A shift has taken over President-elect Trump in the weeks since his astonishing election upset, predictable and irksome all at once. Remember that illegitimate Kenyan-born terrorist sympathizer Trump warned for years was wrecking havoc from the White House? Well these days Trump seems to be a big fan of President Obama. And that’s understandable as both sides work towards a peaceful transition of power, a cornerstone of our democracy.
But that congeniality can only go so far, and for his part, Obama has been tight-lipped, saying he’s rooting for Trump’s success because “We all want what’s best for this country.” What else can he say, really?
Trump, on the other hand, is playing up his relationship with the outgoing president to the point of insult, which if he were a character in Street Fighter, would be a signature offensive move. Most recently, Trump has spoken about consulting with the president on his impending appointments, suggesting Obama helped guide them.
Speaking to NBC’s Today, Trump said, “I have asked [President Obama] what he would think of this one and that one. I would say that, yes, I take his recommendations very seriously, and there are some people that I will be appointing, and in one case have appointed, where he thought very highly of that person, yes.”
He declined to mention which of his public appointments have come at the supposed blessing of Obama, but scanning the list of them, it’s hard to see where the President’s influence might be felt.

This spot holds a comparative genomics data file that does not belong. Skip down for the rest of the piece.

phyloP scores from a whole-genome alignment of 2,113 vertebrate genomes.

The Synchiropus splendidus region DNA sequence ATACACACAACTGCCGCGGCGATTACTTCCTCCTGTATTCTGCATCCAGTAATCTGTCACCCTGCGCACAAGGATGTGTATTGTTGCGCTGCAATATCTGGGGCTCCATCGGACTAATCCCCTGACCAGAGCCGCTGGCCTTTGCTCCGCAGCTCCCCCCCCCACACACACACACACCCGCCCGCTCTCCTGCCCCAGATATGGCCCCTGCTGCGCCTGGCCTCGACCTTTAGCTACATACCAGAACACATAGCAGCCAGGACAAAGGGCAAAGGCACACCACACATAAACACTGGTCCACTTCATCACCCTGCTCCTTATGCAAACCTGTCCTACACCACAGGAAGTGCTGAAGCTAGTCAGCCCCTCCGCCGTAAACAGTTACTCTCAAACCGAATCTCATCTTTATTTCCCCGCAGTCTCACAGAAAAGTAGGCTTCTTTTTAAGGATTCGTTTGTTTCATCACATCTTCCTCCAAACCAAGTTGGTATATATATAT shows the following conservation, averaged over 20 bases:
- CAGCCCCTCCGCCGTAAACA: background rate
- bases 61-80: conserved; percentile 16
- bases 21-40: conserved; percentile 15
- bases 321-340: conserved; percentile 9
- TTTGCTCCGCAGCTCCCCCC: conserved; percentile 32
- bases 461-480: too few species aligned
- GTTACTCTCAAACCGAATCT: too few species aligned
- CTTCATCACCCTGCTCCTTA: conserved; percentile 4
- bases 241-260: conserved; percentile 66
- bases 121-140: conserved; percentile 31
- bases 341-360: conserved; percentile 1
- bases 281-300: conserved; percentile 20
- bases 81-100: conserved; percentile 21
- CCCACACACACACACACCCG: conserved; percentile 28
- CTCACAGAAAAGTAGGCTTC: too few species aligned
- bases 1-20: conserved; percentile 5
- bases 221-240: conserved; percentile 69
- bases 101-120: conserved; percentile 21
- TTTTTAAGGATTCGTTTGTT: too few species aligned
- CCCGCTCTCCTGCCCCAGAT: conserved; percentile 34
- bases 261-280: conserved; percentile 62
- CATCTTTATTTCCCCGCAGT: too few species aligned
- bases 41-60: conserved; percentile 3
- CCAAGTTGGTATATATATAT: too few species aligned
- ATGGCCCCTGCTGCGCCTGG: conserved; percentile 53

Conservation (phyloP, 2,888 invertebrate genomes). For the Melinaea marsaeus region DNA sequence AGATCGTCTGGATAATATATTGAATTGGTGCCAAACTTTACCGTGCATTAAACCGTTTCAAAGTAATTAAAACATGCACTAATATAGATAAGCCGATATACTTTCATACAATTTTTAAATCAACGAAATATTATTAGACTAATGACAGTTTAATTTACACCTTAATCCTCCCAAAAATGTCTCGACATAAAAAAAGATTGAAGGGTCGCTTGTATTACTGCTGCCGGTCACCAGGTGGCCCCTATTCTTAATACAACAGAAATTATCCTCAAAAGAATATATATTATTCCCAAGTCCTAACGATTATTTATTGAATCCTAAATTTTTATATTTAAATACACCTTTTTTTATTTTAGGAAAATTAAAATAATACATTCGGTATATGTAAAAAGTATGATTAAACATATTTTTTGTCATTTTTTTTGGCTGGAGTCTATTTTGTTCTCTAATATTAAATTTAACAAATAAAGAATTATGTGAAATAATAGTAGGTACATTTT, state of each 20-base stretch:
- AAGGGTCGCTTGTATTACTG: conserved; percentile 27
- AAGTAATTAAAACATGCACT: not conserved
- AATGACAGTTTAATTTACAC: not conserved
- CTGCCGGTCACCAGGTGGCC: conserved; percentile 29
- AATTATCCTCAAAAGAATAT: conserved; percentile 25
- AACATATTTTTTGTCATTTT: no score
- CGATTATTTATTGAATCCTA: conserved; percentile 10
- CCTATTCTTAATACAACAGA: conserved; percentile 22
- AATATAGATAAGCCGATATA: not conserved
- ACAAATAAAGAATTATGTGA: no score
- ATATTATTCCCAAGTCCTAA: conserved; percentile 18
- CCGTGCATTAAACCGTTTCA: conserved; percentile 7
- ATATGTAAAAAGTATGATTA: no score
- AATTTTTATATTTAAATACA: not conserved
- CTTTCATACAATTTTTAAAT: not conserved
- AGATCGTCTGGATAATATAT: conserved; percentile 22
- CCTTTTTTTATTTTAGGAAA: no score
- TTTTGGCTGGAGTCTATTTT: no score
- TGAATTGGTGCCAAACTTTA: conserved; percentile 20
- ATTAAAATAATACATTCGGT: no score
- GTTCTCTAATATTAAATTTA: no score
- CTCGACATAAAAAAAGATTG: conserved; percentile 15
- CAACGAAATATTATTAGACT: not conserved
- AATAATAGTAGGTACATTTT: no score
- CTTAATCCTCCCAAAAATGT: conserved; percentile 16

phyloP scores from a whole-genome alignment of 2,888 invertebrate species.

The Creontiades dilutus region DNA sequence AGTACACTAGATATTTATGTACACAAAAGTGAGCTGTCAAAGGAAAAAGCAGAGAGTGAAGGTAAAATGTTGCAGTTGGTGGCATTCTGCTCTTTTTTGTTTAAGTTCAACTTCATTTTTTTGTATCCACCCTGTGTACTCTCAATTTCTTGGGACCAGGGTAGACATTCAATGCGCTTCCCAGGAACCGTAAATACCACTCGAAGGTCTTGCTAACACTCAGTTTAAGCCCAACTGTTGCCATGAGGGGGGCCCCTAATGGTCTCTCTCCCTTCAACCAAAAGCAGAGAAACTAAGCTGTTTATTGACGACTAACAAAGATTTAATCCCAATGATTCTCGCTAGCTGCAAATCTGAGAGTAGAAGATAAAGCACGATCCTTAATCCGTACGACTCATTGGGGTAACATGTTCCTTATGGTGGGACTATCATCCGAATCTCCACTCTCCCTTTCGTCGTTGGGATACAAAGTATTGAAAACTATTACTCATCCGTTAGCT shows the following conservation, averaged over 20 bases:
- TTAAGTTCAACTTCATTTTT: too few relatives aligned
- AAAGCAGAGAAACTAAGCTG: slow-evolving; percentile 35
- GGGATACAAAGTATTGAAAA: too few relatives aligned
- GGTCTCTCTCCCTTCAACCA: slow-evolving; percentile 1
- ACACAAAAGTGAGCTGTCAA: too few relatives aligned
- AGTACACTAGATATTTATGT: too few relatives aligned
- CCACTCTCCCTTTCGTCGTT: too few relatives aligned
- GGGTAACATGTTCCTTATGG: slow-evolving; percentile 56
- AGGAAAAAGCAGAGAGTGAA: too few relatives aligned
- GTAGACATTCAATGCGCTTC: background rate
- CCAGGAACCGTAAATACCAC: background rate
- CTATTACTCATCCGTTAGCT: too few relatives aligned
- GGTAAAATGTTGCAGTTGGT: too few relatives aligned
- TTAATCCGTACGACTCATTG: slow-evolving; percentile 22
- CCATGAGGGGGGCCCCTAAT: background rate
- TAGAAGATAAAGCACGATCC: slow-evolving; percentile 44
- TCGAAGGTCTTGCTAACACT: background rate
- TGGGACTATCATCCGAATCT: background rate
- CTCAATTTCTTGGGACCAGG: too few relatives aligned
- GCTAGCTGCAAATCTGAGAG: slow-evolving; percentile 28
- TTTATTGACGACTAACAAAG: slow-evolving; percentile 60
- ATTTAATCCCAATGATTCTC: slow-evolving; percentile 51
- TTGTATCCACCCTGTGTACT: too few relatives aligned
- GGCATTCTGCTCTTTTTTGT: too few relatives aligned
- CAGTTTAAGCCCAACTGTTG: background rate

Obama’s administration was the most diverse in history — women and minorities held the majority of top positions for the first time ever. It fought for LGBTQ rights, for women, for minorities, for families.
Trump doubled down in an interview with Time, after being named the magazine’s “Person of the Year” (for reference, Hitler was person of the year in the same publication 78 years ago).
Speaking of the president, Trump said, “We talked about some of the potential appointments that I would make. I wanted to get his opinion. And he gave me some opinions on some people that were very interesting to me, and that meant something to me. I believe in asking people. We have different views but he loves our country. And he wants what’s good for our country. So I did talk to him about certain people that I’m thinking about. Got his ideas.”
Trump may try and take credit for Obama’s progress on healthcare, or jobs, or the economy — but if he’s hoping to pin the despicable cast of characters he’s lined up in the wings to assume the most powerful positions in the land on the outgoing president, he needs a new game plan.
Trump’s “drain the swamp” appointments have been proven time and time again to be the exact opposite, and that’s to say nothing of the fact that many of his incoming ilk have some serious antigay skeletons in their closets. Sorry Donald, this one’s on you.
After the two met in the White House for a 90-minute post-election meeting, Trump explained, “I’ve now gotten to know President Obama. I really like him. We have — I think, I can say at least for myself, I can’t speak for him, but we have a really good chemistry together.”
Obama presidential historian and journalist David Remnick put it a bit differently in The New Yorker:
The official line at the White House was that the hour-and-a-half meeting with Trump went well and that Trump was solicitous. Later, when I asked Obama how things had really gone, he smiled thinly and said, “I think I can’t characterize it without . . . ” Then he stopped himself and said that he would tell me, “at some point over a beer—off the record.”
He, like us, isn’t expecting that beer any time soon. But it doesn’t take a mind reader to detect some signature-Trump bull crap in this whole “Obama thinks I’m fantastic and helped me pick my antigay cabinet” narrative.